MC Ch. 25

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Chapter 25: Martha (I)

Copyright © 2013 by Brian Bixby.

Someone calls my name.

I hear it again.

I don’t feel like waking up. My head’s still pounding from what the cops did.

Damn! What the hell was that? It hurt!

I open my eyes. Takes me several seconds to focus. There’s a woman standing over me. She’s got a stake positioned right over my heart. I just felt its point on my skin through my blouse. It’s drawn blood.

Instinctively I move to grab it, but she yells, “Stop or I’ll kill you!” I stop.

My head hurts. Hades, it’s morning. The sun is up, I can feel it. I feel miserable. And there’s a woman standing over me with a stake pointing at my heart.

I can’t think straight.

How the hell did this woman get in here? My barriers are still up.

She doesn’t seem to be in any hurry to kill me, and I doubt I could stop her if she tried. Time to talk. So I ask, “Are you actually planning to kill me and just want to prolong my misery, or do you have something you want from me?”

Caucasian, fair skin, dark hair, triangular face. Damn, she looks familiar. She’s frowning at me as she replies, “You’re a cool one.”

She wants something from me, then. “I just got beaten up by the cops last night. It’s daylight and I’m a vampire. I’m in no shape to put up a fight. What do you want?” It’s easy to play pathetic when you really feel that way.

She smiles. It is not a friendly smile. “You’re not just a vampire, Martha Fokker. You’re a sorceress. And unless you agree to be bound to me, you will —”

Bound. No! Never again! I panic, grab for the stake, get it from her before she can pierce my breastbone, fling it away and grab for her. And there’s nothing there!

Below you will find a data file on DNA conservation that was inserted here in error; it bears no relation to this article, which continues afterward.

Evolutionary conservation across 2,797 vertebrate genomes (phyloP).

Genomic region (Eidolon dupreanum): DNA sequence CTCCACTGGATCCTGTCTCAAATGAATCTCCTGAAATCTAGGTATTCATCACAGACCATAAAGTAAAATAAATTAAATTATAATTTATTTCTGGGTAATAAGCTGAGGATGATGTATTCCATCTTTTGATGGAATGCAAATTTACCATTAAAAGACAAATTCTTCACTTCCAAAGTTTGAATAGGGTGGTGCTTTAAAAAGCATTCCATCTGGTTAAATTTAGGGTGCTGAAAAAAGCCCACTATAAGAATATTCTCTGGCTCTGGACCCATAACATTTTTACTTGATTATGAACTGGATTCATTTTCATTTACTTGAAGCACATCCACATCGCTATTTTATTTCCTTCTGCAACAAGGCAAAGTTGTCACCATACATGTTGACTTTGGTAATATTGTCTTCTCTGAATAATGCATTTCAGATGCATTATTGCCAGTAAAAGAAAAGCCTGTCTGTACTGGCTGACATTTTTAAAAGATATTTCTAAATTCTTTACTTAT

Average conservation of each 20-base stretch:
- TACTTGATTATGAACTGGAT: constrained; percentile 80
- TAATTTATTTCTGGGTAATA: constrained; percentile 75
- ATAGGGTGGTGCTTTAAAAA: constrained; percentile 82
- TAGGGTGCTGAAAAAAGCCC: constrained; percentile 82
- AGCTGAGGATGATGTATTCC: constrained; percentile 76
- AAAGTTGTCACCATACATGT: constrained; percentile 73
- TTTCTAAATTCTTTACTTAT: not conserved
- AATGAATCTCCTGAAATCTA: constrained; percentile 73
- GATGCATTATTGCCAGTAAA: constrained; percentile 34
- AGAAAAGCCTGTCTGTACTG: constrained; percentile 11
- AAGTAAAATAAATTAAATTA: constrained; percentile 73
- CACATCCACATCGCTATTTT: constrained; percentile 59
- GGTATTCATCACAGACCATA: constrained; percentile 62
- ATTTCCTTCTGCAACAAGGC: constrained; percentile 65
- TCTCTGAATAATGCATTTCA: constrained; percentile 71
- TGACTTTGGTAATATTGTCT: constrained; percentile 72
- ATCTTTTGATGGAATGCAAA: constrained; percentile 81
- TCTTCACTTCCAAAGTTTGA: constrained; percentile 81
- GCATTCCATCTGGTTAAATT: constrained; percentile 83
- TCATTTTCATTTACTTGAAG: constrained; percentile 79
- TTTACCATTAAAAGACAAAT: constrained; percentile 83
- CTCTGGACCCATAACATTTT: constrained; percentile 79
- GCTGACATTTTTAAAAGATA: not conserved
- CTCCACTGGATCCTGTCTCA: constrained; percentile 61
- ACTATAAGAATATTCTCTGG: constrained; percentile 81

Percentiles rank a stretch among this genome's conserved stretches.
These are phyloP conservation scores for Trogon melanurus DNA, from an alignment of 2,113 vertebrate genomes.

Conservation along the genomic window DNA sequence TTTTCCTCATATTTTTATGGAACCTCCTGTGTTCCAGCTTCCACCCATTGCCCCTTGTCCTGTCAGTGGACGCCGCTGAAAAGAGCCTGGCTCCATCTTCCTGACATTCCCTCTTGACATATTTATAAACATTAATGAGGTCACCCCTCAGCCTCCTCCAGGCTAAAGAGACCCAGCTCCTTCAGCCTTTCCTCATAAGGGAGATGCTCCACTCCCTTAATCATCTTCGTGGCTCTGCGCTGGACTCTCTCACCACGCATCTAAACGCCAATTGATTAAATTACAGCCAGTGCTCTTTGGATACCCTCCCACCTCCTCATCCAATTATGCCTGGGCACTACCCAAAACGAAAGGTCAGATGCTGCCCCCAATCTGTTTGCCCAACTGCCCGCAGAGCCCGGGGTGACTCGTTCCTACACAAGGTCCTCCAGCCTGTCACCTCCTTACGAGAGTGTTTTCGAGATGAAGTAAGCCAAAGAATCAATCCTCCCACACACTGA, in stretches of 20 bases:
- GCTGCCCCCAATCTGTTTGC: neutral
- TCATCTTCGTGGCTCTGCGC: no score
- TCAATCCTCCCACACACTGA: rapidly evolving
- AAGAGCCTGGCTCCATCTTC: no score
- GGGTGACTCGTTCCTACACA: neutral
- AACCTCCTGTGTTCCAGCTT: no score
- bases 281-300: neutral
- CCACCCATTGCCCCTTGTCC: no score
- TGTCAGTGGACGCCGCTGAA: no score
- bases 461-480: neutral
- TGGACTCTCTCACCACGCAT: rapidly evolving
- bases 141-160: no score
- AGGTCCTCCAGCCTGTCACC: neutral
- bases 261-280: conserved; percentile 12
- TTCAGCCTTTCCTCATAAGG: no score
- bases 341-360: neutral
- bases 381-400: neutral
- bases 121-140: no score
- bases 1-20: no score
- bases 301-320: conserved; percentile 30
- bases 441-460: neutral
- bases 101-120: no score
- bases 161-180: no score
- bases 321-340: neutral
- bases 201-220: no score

There’s nothing there! What the hell is going on?

I’m sitting up. I realize that magical forces are coming at me, and barely have time to protect myself with a spell before all six of my stakes come out of nowhere and try to kill me. They bounce off my barrier and fall to the floor.

“Cut it out, damn it!” I yell. “You want to talk, talk. Or else I’ll kill you, whatever you are.”

She takes the hint and stops attacking me. What the hell is she? I put my hands right through her, I think. I’m not sure, I still feel like crap. I stand up and step out of my coffin to face her.

Standing up gets my blood stirring. The cobwebs start clearing a bit out of my head, though it still hurts. I realize what my assailant has to be: a ghost. Not just that, but a ghost sorceress. Damn my luck. And I’ve seen her before, I know it.

We’re facing each other. She’s taller than me. Who isn’t? Damn, she looks familiar. I must have met her a long time ago, when she was alive, but I can’t place her. She doesn’t seem to know what to do next, so I prod her, “You wanted to bind me to you. What for? Maybe we can come to some sort of agreement.”

Her shoulders drop a bit. Good, she’s going to talk. I am really in no shape for a fight. She says to me, “Thanks to you, two people have been destroyed. You owe me their lives.”

Whatever that means. I want to go back to my coffin, not deal with this shit. I ask the obvious, “Vampires?”

She nods.


She nods again.

Great, my children are involved. Well, I created them. I’m responsible for them, at least partly. Time to find out what mischief they’ve been up to. “Then take me to them, and I’ll see what I can do.”


The vampires, according to this ghost sorceress, are in Chicago. Daytime travel being highly inadvisable for vampires, I get her to agree that I’ll teleport there, even offer to include her in the spell. She demurs, and walks out the door. Apparently she doesn’t want me to realize she’s a ghost. Tough, I know already. Not that it does me a world of good, just yet. There are things such as ghost traps I could use on her, if I could remember how to construct them.